Managing Volunteers – Part 3 – The Volunteer Board of Directors

Organizations that are governed by a volunteer based Board of Directors have their own brand of ‘volunteer issues’.   In previous postings we talked about organizations with Volunteer Labor.  Here we will discuss volunteer Board Members, what makes them tick, and how to create an environment that attracts and keeps your most valuable players.

Why do people volunteer to be on a Board of Directors?

There are various reasons why people will volunteer to be on a board of directors for an organization.   Boards are a long time commitment.  It is not like volunteering to collect tickets for 2 hours at the school play.  Most people can do that without a really strong commitment to the organization.  Board members believe in the purpose of the organization and what it is there to accomplish.  They are therefore willing to make the time commitment required.

Given that they believe in the purpose of an organization, what else drives them to commit their time and energy to a particular board of directors?  There are various reasons.  Some are good and some of them are not.  Here are some to look for when choosing new board members:

1.  They feel that they have a talent to contribute to the board.  A strong Board is made up of individuals who have various talents which complement each other.  Once the member is on the Board, ensure that they are given the opportunity to use their strengths.  It makes the member feel needed and that they are using their time in a way that is useful.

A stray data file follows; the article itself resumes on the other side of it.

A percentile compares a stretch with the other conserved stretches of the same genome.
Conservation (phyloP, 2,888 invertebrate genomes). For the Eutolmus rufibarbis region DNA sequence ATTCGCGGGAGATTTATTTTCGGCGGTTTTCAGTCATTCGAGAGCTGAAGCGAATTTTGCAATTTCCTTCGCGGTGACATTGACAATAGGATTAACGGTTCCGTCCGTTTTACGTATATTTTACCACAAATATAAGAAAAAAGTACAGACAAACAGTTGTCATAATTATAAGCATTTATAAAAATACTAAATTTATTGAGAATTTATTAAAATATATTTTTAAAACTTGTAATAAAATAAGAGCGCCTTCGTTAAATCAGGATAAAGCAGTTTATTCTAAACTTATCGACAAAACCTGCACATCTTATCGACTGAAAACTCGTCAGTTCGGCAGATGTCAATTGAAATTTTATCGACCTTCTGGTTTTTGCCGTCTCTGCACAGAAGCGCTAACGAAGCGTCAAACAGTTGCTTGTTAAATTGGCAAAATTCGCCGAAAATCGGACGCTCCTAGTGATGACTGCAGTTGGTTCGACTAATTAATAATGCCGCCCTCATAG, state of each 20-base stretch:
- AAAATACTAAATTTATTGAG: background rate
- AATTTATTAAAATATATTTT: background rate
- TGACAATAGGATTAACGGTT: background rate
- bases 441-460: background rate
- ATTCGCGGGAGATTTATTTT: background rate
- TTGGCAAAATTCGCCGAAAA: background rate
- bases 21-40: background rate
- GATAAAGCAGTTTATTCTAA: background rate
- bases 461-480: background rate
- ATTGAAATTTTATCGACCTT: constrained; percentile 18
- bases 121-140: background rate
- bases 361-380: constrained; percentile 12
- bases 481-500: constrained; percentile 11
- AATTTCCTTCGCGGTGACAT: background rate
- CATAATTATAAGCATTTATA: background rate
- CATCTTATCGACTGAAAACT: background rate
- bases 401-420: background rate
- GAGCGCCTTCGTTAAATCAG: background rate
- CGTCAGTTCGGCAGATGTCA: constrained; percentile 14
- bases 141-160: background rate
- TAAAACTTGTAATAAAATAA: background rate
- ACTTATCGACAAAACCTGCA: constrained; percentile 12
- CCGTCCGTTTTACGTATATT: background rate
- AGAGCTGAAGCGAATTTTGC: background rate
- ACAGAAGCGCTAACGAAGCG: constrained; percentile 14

2.  They want to see the organization move forward based on their own concept of how things should work.  This can be a double edged sword.  Bringing change to an organization can help the organization to move forward and grow.  It can also bring disruption and chaos.  If someone is presenting ideas of change and upheaval before they are nominated, consider carefully if this is just the change you have been looking for, if you are ready for it, or if there might be a better candidate for your board at this time.

3.  It looks great on their resume.  Watch out for this one.  All Board members need to contribute.  Just being on the Board does not help.  All Board members need to contribute something in the form of ideas and action.

4.  It gives them high profile exposure to more people.  This only works in favor of the member if they are able to showcase their talent.  If all they do is sit on the board and do not contribute, their exposure will highlight their weaknesses instead of their strengths.

A bit of advice to those who are looking to join a Board of Directors:  Make sure you are dedicated to the cause, and be prepared to put in time, energy, and talent over the course of your tenure on the Board.  If this doesn’t sound like something you can commit to, then do the organization a favor and let someone else fill the seat.

How do you attract and retain quality board members?